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I never got that talk from the boss

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Recently, I wrote a story about how nearly two-thirds of speeders in Sterling are caught on the one-way Third and Fourth streets.

How did I come up with the topic?

My own experience.

In December, I got a speeding ticket on Third Street and 17th Avenue. Just 2 months later, I was caught again in the area where westbound traffic on East Lincolnway flows into Fourth Street. Both times I was going 41 mph in a 30-mph zone.

I should have known better. After all, I had seen cops patrolling these areas before, and our paper's Sterling police blotter has long included many entries on Third and Fourth streets for all kinds of traffic offenses.

Both of my infractions occurred while I was on duty. Unfortunately, I don't have any cool story to explain my lead foot. No, I wasn't rushing to some big fire.

The first time, I was headed back to work from an interview. Why was I breaking the speed limit to get to my cubicle?

The second time, I was headed to an interview with Jim Jackson, the road commissioner for Harmon Township. To be sure, it was an interesting interview, getting the perspective of someone who maintains country roads. But I certainly didn't need to speed to get there.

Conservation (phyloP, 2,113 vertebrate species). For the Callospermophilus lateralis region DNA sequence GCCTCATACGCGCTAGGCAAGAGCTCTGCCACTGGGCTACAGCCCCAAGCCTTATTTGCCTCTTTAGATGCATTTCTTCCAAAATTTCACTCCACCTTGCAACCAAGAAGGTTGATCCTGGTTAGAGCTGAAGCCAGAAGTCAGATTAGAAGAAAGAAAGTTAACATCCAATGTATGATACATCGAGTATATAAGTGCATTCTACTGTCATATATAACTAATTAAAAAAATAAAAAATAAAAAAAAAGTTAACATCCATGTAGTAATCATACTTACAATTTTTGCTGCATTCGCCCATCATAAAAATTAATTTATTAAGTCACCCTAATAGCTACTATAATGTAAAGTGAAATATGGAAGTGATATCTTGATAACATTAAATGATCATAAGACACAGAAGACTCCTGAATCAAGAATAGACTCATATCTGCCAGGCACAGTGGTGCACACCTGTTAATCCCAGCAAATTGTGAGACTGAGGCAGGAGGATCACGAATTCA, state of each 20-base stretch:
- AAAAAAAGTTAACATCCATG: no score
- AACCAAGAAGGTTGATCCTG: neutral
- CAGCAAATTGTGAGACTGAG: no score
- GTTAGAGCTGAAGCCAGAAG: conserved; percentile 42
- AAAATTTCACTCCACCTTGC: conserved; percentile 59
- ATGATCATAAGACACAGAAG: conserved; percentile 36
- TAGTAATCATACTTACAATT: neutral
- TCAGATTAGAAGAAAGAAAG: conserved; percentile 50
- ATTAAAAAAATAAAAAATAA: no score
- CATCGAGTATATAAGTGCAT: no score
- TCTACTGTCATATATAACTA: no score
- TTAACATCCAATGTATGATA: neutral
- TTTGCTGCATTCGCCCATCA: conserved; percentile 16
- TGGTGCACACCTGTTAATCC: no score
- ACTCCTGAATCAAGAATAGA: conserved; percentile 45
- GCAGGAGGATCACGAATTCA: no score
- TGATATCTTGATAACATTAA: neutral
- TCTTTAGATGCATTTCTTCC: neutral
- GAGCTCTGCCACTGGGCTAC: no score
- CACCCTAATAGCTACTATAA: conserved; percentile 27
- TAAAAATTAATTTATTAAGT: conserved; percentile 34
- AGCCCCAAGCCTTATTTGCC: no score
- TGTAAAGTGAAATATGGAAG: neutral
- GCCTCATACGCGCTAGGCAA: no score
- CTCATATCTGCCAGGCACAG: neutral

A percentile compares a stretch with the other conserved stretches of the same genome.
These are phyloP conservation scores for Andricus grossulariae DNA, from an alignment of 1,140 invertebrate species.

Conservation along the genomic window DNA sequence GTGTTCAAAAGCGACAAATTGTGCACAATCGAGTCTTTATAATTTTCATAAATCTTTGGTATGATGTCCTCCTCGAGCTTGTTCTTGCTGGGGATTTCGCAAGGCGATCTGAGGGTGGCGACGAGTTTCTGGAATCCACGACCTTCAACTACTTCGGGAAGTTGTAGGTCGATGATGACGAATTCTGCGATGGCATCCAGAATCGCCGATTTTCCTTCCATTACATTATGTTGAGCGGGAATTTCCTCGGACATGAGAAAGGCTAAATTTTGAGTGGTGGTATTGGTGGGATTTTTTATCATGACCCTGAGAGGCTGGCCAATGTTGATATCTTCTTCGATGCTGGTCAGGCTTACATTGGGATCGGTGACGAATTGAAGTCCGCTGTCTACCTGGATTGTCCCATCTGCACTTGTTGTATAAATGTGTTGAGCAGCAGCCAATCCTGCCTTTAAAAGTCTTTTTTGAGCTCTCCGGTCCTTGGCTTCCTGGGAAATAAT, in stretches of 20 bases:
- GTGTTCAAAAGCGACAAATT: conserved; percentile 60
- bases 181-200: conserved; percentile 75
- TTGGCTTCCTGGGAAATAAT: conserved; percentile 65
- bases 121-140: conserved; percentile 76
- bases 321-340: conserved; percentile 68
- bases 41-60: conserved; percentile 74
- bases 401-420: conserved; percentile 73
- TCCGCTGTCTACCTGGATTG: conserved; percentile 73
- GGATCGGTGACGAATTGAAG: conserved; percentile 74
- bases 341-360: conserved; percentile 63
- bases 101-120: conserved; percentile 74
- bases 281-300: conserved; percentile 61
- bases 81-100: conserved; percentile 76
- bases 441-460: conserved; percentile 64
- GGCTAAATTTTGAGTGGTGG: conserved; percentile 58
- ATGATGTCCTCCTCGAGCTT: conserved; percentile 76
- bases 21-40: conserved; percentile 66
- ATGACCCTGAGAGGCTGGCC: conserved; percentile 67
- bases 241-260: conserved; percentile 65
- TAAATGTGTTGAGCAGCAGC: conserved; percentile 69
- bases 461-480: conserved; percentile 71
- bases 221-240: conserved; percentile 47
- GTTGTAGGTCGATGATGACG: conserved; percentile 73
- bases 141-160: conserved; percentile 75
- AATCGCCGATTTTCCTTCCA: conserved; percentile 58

My offenses were no secret. Both made our newspaper's police blotter, as do all ticket recipients in Sterling. I wrote about my experiences in my blog.

A few months ago, our HR manager put on mandatory sessions about safe driving techniques. The message: The bosses care how we drive. During the session I attended, some of my co-workers snickered at me.

There was no denying the tickets happened during work hours, but my editor never called me in for one of those got-a-minute talks (not about speeding anyhow).

Perhaps I'll never get such a lecture now. In April, our publisher, Trevis Mayfield, was caught speeding at the very same intersection as my first stop. I'm not sure what he was rushing to, but we had no major fires that day.

Now, I'm watching my speedometer closely. And I notice the posted speed limits along the way. They say dire consequences happen when you get your third speeding ticket within a year's time.

Some recipients of tickets complain that police should spend their time on major crimes. But the truth is, the authorities often catch the big fish committing relatively small infractions.

Keep in mind that Al Capone of organized crime fame didn't get in trouble for that. He was thrown in prison for tax evasion.

David Giuliani is a reporter for Sauk Valley Media. He can be reached at dgiuliani@saukvalley or at 800-798-4085, ext. 525. 


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